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on 21 July 2016
A classic Horror film created by a bunch of student friends on a little to no budget with creative special makeup effects and interesting fast paced horror plotline this is a must for any horror fan I personally like the evil dead 2 more but that's simply because it's a more refined film this is a cult classic. within an era of Freddy and Jason this film offers a great indie experience that created a cult following.
exactly what a horror movie is supposed to look like.
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on 16 May 2017
Special effects impressive.
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on 4 April 2017
top blu ray
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on 16 March 2017
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on 1 May 2017
Really happy with it!
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on 6 April 2013
I'm a fan of this movie, I always wanted this steelbook edition, Worth it alot, More than 3 hours of extras, Making of really cool
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VINE VOICEon 25 January 2012
Released in the years before cable TV and before video cassettes made low budget schlock available to the average viewer, Evil Dead found its audience with the midnight movie horror festival crowd. No way did it get a nationwide release. Privately owned cinemas bought prints and slowly the film spread from coast to coast and even made its way to Britain. But by this time videos were gaining popularity and it was released on cassette at the same time as a very limited theatrical release.

Critics and censors dismissed it as trash and not long afterwards it was relegated to the video nasty bin and banned. As silly as this may seem, that was the lunatic logic of James Ferman's BBFC. The fact that it is inventive and well directed was lost on them. And until fairly recently only cult audiences appreciated its value. With Sony's new Blu Ray we can all finally enjoy the uncut, definitive and best-looking presentation possible.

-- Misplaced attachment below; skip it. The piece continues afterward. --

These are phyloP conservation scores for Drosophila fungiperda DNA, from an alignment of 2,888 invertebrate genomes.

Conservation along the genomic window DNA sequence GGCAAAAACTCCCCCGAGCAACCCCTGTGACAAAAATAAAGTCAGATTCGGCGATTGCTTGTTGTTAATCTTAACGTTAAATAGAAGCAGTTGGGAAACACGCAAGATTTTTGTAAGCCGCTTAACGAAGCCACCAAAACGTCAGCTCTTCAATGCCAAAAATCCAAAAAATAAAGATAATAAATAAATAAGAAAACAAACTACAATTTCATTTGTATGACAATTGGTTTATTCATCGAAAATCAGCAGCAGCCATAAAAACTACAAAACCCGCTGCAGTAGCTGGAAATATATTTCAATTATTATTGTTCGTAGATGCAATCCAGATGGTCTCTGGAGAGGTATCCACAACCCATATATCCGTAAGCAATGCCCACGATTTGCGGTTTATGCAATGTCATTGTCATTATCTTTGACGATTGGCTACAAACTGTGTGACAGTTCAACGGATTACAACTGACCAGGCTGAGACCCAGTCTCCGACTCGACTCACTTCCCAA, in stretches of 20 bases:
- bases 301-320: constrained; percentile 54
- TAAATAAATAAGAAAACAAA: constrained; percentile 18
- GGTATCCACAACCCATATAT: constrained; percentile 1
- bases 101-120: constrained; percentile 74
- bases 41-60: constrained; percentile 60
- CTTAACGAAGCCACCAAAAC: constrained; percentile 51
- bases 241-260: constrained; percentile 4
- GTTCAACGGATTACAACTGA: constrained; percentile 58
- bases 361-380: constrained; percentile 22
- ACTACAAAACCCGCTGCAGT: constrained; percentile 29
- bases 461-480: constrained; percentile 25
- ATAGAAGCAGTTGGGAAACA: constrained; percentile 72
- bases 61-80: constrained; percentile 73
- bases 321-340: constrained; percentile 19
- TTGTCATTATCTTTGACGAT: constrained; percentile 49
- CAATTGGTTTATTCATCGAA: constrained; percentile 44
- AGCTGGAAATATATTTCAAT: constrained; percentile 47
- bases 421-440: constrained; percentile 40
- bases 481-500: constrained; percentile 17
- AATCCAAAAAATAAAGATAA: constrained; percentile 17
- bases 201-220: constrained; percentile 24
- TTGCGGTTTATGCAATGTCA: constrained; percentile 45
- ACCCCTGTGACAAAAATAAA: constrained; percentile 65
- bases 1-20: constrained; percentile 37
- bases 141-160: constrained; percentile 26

Originally released in 1981 as The Book Of The Dead, this was a feature length re-make of Sam Raimi's short film, Within The Woods. The plot (excuse) and story (violence) involves a quintet of friends, enjoying a few days of quiet at a remote cabin in the Tennessee woods. These are not Friday the 13th goofballs who want nothing but sex and skinny-dipping. They are realistic. And it all goes nicely until Scotty (Hal Delrich) finds an ugly-looking book (with a face) and an old reel-to-reel tape recorder in the basement. The tape is of an archaeologist explaining how he resurrected demons that took over his wife in the very same cabin. The professor is nowhere to be found, but the haunting burial rites and incantations written in Sumerian text in the ugly book, The Necronomicon Ex Mortis-Book Of The Dead, are on the tape also.

Sheryl (Ellen Sandweiss) freaks out. She hears a demonic voice out in the woods. "Join us!" Foolishly going out to investigate, she is raped by a tree. Although this particular scene isn't so hard to watch, the film still has the power to disturb and make you squirm. Once Sheryl returns, all hell breaks loose and Raimi has a helluva time firing torrents of blood of varying colors throughout the cabin. Limbs are hacked off with carefree abandon and poor old Ash (Bruce Campbell) has to take them all on at once.

The supernatural hijinks were repeated to a much lesser effect in the sequel, but here Raimi creates an atmosphere of dread and whatever that force is out in the woods - it's scary. It does have some humour, but first time around the filmmakers obviously wanted horror first. You'll wince a few times, no doubt. The raw tone goes hand-in-hand with the low budget and Raimi's bizarre, hardcore cartoonish style is much in evidence.

More time is spent building character. Ash loves his girlfriend and a simple little scene between them makes us root for him. He is still to become the hapless buffoon, as he will repeat in Evil Dead 2 and Army of Darkness. At the very least, Evil Dead is so popular that it can no longer be regarded as a cult movie. It's not a classic. Not yet. But it is highly regarded and definitely worth several viewings.